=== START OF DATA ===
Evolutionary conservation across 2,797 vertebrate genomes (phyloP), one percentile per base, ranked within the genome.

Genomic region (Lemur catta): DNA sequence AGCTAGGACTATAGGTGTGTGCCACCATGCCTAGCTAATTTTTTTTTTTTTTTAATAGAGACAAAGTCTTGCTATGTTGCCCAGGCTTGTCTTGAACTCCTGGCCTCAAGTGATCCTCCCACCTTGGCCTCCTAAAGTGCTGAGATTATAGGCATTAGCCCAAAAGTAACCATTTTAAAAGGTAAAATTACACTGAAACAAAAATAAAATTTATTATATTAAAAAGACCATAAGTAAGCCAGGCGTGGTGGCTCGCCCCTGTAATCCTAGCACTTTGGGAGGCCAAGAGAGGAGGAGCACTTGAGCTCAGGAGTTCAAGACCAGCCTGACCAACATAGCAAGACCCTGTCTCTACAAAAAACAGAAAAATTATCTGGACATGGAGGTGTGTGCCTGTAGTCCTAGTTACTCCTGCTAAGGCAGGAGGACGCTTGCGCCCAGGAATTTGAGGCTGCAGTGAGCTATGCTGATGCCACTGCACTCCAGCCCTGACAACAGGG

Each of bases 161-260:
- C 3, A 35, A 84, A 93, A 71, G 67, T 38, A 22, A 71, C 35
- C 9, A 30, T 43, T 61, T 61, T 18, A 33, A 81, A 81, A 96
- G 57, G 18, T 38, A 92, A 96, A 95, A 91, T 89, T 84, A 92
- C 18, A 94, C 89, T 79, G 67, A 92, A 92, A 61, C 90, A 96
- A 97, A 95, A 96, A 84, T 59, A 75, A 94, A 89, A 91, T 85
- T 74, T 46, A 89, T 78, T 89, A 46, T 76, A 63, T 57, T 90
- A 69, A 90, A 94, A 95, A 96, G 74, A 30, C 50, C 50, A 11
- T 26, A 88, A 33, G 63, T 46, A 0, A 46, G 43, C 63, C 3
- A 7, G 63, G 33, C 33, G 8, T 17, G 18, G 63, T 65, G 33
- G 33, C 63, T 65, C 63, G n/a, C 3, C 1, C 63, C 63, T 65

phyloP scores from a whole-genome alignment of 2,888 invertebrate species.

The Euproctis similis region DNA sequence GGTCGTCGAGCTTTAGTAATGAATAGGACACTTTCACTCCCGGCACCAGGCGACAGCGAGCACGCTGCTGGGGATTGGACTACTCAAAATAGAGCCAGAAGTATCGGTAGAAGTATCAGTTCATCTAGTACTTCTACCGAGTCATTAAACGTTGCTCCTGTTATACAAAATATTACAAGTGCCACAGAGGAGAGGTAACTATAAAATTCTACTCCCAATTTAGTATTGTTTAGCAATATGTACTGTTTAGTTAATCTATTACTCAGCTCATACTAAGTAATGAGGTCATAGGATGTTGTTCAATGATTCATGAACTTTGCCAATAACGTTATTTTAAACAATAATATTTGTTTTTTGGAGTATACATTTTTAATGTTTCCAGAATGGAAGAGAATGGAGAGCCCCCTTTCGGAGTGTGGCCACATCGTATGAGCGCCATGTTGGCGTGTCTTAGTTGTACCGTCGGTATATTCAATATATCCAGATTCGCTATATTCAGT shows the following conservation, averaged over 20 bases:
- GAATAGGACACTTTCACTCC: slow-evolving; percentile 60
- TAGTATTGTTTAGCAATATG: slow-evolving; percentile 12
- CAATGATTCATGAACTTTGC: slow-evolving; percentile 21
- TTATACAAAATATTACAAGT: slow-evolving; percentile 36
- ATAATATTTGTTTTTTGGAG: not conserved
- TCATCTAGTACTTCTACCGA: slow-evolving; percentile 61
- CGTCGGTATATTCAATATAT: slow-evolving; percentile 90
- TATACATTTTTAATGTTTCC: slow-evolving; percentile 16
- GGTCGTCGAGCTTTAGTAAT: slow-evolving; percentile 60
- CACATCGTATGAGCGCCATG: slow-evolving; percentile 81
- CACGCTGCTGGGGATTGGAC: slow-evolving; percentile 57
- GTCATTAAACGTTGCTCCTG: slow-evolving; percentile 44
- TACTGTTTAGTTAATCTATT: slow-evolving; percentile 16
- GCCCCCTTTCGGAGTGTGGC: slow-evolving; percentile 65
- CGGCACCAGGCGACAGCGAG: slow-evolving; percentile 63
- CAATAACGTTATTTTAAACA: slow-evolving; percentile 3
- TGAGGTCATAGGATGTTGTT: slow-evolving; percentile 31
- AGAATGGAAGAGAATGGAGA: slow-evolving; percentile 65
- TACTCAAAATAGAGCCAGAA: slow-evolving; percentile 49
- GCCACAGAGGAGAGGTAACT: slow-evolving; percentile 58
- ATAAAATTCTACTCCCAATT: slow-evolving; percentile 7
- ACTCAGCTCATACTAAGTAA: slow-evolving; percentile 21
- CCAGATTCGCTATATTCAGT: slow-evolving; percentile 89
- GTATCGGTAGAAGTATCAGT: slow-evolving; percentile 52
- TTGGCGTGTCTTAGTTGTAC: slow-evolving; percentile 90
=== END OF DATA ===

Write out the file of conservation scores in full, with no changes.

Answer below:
Evolutionary conservation across 2,797 vertebrate genomes (phyloP), one percentile per base, ranked within the genome.

Genomic region (Lemur catta): DNA sequence AGCTAGGACTATAGGTGTGTGCCACCATGCCTAGCTAATTTTTTTTTTTTTTTAATAGAGACAAAGTCTTGCTATGTTGCCCAGGCTTGTCTTGAACTCCTGGCCTCAAGTGATCCTCCCACCTTGGCCTCCTAAAGTGCTGAGATTATAGGCATTAGCCCAAAAGTAACCATTTTAAAAGGTAAAATTACACTGAAACAAAAATAAAATTTATTATATTAAAAAGACCATAAGTAAGCCAGGCGTGGTGGCTCGCCCCTGTAATCCTAGCACTTTGGGAGGCCAAGAGAGGAGGAGCACTTGAGCTCAGGAGTTCAAGACCAGCCTGACCAACATAGCAAGACCCTGTCTCTACAAAAAACAGAAAAATTATCTGGACATGGAGGTGTGTGCCTGTAGTCCTAGTTACTCCTGCTAAGGCAGGAGGACGCTTGCGCCCAGGAATTTGAGGCTGCAGTGAGCTATGCTGATGCCACTGCACTCCAGCCCTGACAACAGGG

Each of bases 161-260:
- C 3, A 35, A 84, A 93, A 71, G 67, T 38, A 22, A 71, C 35
- C 9, A 30, T 43, T 61, T 61, T 18, A 33, A 81, A 81, A 96
- G 57, G 18, T 38, A 92, A 96, A 95, A 91, T 89, T 84, A 92
- C 18, A 94, C 89, T 79, G 67, A 92, A 92, A 61, C 90, A 96
- A 97, A 95, A 96, A 84, T 59, A 75, A 94, A 89, A 91, T 85
- T 74, T 46, A 89, T 78, T 89, A 46, T 76, A 63, T 57, T 90
- A 69, A 90, A 94, A 95, A 96, G 74, A 30, C 50, C 50, A 11
- T 26, A 88, A 33, G 63, T 46, A 0, A 46, G 43, C 63, C 3
- A 7, G 63, G 33, C 33, G 8, T 17, G 18, G 63, T 65, G 33
- G 33, C 63, T 65, C 63, G n/a, C 3, C 1, C 63, C 63, T 65

phyloP scores from a whole-genome alignment of 2,888 invertebrate species.

The Euproctis similis region DNA sequence GGTCGTCGAGCTTTAGTAATGAATAGGACACTTTCACTCCCGGCACCAGGCGACAGCGAGCACGCTGCTGGGGATTGGACTACTCAAAATAGAGCCAGAAGTATCGGTAGAAGTATCAGTTCATCTAGTACTTCTACCGAGTCATTAAACGTTGCTCCTGTTATACAAAATATTACAAGTGCCACAGAGGAGAGGTAACTATAAAATTCTACTCCCAATTTAGTATTGTTTAGCAATATGTACTGTTTAGTTAATCTATTACTCAGCTCATACTAAGTAATGAGGTCATAGGATGTTGTTCAATGATTCATGAACTTTGCCAATAACGTTATTTTAAACAATAATATTTGTTTTTTGGAGTATACATTTTTAATGTTTCCAGAATGGAAGAGAATGGAGAGCCCCCTTTCGGAGTGTGGCCACATCGTATGAGCGCCATGTTGGCGTGTCTTAGTTGTACCGTCGGTATATTCAATATATCCAGATTCGCTATATTCAGT shows the following conservation, averaged over 20 bases:
- GAATAGGACACTTTCACTCC: slow-evolving; percentile 60
- TAGTATTGTTTAGCAATATG: slow-evolving; percentile 12
- CAATGATTCATGAACTTTGC: slow-evolving; percentile 21
- TTATACAAAATATTACAAGT: slow-evolving; percentile 36
- ATAATATTTGTTTTTTGGAG: not conserved
- TCATCTAGTACTTCTACCGA: slow-evolving; percentile 61
- CGTCGGTATATTCAATATAT: slow-evolving; percentile 90
- TATACATTTTTAATGTTTCC: slow-evolving; percentile 16
- GGTCGTCGAGCTTTAGTAAT: slow-evolving; percentile 60
- CACATCGTATGAGCGCCATG: slow-evolving; percentile 81
- CACGCTGCTGGGGATTGGAC: slow-evolving; percentile 57
- GTCATTAAACGTTGCTCCTG: slow-evolving; percentile 44
- TACTGTTTAGTTAATCTATT: slow-evolving; percentile 16
- GCCCCCTTTCGGAGTGTGGC: slow-evolving; percentile 65
- CGGCACCAGGCGACAGCGAG: slow-evolving; percentile 63
- CAATAACGTTATTTTAAACA: slow-evolving; percentile 3
- TGAGGTCATAGGATGTTGTT: slow-evolving; percentile 31
- AGAATGGAAGAGAATGGAGA: slow-evolving; percentile 65
- TACTCAAAATAGAGCCAGAA: slow-evolving; percentile 49
- GCCACAGAGGAGAGGTAACT: slow-evolving; percentile 58
- ATAAAATTCTACTCCCAATT: slow-evolving; percentile 7
- ACTCAGCTCATACTAAGTAA: slow-evolving; percentile 21
- CCAGATTCGCTATATTCAGT: slow-evolving; percentile 89
- GTATCGGTAGAAGTATCAGT: slow-evolving; percentile 52
- TTGGCGTGTCTTAGTTGTAC: slow-evolving; percentile 90